Barbados offers so much more than your typical Caribbean island, and behind all the white sands and great surf lies a number of fabulous cultural attractions to suit any budget or style. No matter what time of the year you’re thinking of travelling to Barbados, there’s no doubt that you’ll be able to find all the home comforts you need to have a fantastic holiday, whether you’re travelling alone, with friends or with your family.
As Barbados is the most developed of all the Caribbean islands, there’s no need to worry whether you’re going to be able to find a wifi connection, or if there will be powdered milk on sale for your new born. It’s well known that Barbados has the best education system in the Caribbean, and with the island’s capital Bridgetown attracting millions of tourists every year, the hospitable locals make sure that all tourist needs are catered for. Let’s take a look at some of the best attractions in Barbados apart from the beach.
Away From the Luxury Resorts
The west and south coasts of the island are well developed, however if you want to see the real Barbados, you’re going to have to head inland towards central Barbados. From beautiful, lush landscapes to rolling limestone hills, this part of the island offers so much more than the typical tourist attractions, especially if you’re looking for a historical insight into the island’s past.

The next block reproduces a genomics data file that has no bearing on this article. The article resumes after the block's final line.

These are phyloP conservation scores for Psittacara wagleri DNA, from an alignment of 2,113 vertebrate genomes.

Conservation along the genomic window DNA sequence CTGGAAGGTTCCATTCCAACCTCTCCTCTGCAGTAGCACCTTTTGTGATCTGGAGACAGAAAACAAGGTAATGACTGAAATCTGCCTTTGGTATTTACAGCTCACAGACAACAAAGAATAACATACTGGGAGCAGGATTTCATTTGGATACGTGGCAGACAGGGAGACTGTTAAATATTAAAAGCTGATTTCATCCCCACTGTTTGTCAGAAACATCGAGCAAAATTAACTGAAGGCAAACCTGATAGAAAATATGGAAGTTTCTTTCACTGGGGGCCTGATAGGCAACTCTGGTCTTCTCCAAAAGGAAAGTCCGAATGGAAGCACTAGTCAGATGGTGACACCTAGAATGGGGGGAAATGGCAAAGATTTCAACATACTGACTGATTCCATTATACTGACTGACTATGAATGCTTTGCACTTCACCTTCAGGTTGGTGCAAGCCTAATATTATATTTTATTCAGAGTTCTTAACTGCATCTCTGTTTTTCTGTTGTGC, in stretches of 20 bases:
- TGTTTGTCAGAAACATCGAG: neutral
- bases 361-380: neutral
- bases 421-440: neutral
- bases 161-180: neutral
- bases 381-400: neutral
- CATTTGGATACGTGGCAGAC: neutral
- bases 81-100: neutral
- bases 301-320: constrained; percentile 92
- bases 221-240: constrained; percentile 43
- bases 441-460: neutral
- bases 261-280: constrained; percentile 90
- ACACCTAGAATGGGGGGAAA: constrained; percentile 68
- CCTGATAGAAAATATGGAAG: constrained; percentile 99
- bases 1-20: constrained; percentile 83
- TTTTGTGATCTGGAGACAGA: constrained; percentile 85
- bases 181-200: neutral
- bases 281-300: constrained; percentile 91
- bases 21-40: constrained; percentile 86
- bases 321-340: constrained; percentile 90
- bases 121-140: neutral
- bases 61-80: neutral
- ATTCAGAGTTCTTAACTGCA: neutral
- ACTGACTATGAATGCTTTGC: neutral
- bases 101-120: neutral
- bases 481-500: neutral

Barbados has a detailed colonial past, and the central areas of the island show elements of this in great detail. For example, take a tour of the stunning plantation homes that spread across the countryside. Not only do these show the wealth of the island’s settlers, but it also provides insight into the devastating effects of the slave trade.
From museums to libraries, the brutality of the slave trade is well documented on the island, so take some time out from the resort beaches and western elements of the island, and come and see some true history.
This beautiful cave, only mapped in 1974, is one of the best attractions on the island, and it was named after the land owner of where it was discovered – Tomas Harrison. Over the next few years, the cave was excavated, and a tram was installed to allow tourists to delve into the fantastic deep rock formations of is natural wonder.
Finally opening in 1981, Harrison’s Cave remains a significant cultural hotspot on the island, and at only 60 Barbados Dollars to get in (per adult), it’s a real bargain! If there’s one thing to remember, it’s that the cave is not located on any GPS devices, so if you’re not careful you might miss the entrance. Included in the price of your ticket is a friendly and educational tour, and there’s also a souvenir store on the way out where you can take home some of the actual rock from the cave.